THE DIARY OF A DANGEROUS MAN
Nov. 1. The fat apathy of this place is appalling. (I think I have noted this down somewhere before). Only yesterday I borrowed the name of one of the more liberal student organizations to run off on a number of placards announcing a discussion on present-day education in Sever Hall. They may be surprised when they get the printer's bill, but everyone must learn sooner or later that nothing conres free in this world. And this evening when I went at the appointed hour there were altogether twenty-five men in the room and three freshmen, including myself, and I may have counted myself twice.
Notwithstanding the smallness of the audience something told me that at last I had the opportunity to stir them up, to move the crowd. Stepping to the platform I began:
"Do you men know that you are being taken in by one of the greatest frauds of modern times? Do you realize that your education here is provided by the capitalistic industries; that you are learning nothing but their spoon-fed propaganda; that your minds are being bought and sold daily with no more compunction than when, in the days of ancient Rome, the bodies of the slave-women were sold upon the public market-place?
"You are the representatives of the latest parasitic growth upon a decadent, rolling society. Some of you are here because your wealthy parents don't know what to do with you and find this Yard a convenient dumping ground for four years. The rest of you, who can ill afford the price, whose place is in the ranks of the workers,--the true aristocracy of the world,--you are here too, aping the manners of your companions, dressing, walking, yes rotting like them, because you think it will give you prestige.
"I speak this evening to all of you, I am here to get across the plain, incontrovertible facts in such terms that even your facile, plasticene minds cannot mistake them. Your faculty are nothing but puppets, and you, fools, you are like the little boys in the streets who pay in the hard earned nickels at the gilt ticket-window, to gape at the sham wonders put before you in the guise of truth!"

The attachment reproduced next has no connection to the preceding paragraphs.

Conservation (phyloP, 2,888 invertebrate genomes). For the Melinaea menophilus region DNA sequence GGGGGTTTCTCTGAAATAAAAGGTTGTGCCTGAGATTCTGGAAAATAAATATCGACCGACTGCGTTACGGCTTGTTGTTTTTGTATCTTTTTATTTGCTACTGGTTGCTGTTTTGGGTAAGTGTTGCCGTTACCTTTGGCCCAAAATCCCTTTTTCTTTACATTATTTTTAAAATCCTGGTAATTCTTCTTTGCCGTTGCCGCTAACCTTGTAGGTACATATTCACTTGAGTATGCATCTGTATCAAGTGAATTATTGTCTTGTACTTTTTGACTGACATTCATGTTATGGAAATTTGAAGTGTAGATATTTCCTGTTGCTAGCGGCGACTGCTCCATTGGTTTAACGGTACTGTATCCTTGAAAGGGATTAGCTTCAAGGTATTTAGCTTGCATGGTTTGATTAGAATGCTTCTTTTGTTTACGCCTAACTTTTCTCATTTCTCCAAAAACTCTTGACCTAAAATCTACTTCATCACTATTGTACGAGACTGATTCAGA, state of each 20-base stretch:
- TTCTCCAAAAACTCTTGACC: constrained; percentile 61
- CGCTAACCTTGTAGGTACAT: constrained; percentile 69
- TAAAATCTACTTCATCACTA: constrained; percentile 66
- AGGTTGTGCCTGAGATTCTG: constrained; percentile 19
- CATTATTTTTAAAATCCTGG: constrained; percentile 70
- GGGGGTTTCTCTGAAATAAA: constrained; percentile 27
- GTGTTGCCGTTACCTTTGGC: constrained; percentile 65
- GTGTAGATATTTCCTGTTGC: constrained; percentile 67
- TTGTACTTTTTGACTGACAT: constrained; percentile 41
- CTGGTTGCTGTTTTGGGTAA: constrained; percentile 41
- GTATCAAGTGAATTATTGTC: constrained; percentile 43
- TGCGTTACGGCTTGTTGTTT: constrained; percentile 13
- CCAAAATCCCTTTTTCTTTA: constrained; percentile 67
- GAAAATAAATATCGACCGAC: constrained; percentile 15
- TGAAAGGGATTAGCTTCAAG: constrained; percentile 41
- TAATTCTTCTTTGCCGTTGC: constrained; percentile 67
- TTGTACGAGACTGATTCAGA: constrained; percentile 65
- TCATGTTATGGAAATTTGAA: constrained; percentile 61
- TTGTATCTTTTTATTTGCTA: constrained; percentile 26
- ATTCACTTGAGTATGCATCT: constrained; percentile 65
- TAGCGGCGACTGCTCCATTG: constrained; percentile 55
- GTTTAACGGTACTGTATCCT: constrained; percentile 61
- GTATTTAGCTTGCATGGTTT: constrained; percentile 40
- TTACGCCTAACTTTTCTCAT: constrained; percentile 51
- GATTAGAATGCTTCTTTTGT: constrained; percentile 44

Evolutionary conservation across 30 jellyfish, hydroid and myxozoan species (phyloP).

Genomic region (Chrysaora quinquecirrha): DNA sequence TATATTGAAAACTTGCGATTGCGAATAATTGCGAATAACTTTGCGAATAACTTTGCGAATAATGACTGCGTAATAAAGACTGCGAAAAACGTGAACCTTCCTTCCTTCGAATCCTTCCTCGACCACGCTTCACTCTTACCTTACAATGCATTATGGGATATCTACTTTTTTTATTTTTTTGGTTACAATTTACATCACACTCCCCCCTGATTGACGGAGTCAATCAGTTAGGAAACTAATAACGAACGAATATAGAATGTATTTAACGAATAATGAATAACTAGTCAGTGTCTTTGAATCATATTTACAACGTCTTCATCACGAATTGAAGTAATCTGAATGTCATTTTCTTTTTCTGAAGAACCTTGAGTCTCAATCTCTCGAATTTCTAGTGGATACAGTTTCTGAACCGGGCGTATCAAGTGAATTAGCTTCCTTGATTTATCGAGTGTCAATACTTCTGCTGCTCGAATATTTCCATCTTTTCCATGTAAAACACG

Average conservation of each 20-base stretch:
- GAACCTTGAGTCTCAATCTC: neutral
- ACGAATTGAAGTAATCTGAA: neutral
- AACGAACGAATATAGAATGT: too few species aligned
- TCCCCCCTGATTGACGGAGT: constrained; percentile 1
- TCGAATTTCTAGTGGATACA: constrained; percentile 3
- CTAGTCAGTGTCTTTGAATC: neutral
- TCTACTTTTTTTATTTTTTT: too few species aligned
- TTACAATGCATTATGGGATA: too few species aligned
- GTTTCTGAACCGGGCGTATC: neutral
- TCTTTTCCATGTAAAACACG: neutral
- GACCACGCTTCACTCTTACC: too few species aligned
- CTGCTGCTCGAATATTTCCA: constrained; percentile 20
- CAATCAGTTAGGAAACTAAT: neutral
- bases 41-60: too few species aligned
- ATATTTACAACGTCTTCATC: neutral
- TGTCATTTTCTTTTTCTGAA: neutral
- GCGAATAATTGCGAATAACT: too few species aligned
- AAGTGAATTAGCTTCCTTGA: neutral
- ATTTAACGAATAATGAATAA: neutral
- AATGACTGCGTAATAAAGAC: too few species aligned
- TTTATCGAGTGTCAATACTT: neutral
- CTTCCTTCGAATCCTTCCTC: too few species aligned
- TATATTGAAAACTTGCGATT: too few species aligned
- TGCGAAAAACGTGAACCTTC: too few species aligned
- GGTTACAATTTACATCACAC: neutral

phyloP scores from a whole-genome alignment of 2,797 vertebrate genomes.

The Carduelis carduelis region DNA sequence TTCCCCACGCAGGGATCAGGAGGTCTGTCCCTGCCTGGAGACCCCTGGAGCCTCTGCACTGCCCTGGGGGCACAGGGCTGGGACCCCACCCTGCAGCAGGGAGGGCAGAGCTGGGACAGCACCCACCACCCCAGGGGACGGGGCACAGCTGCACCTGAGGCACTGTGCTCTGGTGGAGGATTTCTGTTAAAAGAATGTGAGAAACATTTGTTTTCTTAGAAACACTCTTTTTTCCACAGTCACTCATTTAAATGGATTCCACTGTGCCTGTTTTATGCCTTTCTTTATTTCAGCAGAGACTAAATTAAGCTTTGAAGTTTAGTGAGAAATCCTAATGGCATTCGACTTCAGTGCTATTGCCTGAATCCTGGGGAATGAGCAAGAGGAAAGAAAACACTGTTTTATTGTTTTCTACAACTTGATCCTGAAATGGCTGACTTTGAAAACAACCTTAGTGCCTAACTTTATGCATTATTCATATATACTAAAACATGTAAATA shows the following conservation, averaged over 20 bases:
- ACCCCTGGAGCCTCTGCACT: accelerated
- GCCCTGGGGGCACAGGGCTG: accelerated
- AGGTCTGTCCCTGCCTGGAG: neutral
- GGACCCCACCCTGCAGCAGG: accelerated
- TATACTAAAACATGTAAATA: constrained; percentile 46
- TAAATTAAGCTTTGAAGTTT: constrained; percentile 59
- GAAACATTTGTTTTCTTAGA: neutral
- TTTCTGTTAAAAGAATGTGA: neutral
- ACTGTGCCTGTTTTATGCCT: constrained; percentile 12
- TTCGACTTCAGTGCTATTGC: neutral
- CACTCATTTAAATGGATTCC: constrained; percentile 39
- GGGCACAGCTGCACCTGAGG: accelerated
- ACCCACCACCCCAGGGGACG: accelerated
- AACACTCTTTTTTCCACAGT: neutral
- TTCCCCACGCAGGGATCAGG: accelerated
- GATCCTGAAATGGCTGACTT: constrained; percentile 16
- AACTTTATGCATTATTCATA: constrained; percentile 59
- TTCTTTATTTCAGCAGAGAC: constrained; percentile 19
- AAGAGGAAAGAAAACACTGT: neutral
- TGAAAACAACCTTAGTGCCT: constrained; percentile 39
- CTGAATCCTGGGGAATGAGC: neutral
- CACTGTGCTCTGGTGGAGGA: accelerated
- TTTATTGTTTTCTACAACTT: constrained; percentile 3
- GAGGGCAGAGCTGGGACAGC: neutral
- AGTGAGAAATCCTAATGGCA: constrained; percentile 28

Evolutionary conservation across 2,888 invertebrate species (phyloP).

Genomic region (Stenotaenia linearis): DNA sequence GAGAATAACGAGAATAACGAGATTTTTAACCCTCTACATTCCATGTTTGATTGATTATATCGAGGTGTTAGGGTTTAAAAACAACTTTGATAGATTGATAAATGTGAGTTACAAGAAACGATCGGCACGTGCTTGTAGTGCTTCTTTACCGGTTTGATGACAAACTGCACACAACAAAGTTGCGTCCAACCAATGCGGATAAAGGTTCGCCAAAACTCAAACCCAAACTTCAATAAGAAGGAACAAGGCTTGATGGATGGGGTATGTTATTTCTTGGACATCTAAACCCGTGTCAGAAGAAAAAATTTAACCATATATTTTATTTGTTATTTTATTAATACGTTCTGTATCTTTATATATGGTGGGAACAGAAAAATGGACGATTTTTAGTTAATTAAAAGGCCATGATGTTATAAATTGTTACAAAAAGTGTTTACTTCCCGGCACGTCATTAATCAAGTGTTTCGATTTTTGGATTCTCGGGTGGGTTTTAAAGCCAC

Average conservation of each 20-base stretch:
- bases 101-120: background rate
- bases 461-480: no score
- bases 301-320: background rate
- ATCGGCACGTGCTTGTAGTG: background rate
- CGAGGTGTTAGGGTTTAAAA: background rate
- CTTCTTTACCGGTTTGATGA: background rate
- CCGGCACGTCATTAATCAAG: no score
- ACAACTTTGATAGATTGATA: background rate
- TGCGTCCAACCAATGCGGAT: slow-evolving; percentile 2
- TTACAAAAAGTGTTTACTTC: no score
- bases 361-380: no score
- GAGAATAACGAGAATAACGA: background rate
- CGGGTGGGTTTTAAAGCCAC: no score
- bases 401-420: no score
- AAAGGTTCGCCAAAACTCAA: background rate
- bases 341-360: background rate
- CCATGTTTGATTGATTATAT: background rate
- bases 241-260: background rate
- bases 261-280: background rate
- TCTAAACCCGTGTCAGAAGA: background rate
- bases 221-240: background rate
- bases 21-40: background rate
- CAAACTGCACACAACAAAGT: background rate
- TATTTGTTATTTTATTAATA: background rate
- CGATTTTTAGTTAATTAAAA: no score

It is a wonderful gift to be eloquent. On this occasion I was so carried away that I completely forgot where I was and when I finished I discovered I was entirely alone in the room. I had no idea I should move them so profoundly.
Nov. 3. I thought I should shame these pig-eyed dolts into a realization of how little I cared for their traditions. Today I went into the Civil War Memorial Hall and stood for fifteen minutes with my hat on. Several hundred undergraduates were passing through but not one of them paid any attention to me. Then I discovered that every one of them had his hat on too. They are a degenerate set, truly, they have no respect for the past.
Written upon the Morning of an Examination (or Mr. Pim Passes... Why?)
Aaron, Job, and Jacob, Moses!
Woolly guesses, vague supposes;
Who and where, and why Naomi?
Cause me to, forlorn, say "oh my!
Guess you'd better make it roses." LOVIN SAM
Scene: Hollis, Grays, Stoughton, Thayer or Holworthy.
Time: Midnight, May 2, 1923. Man with a Green Shade: How far have we got?
Another: Down to the last of the Bourbons. Let's see what was that trouble with the Bourbons called? Oh, yes, the Whiskey Rebellion.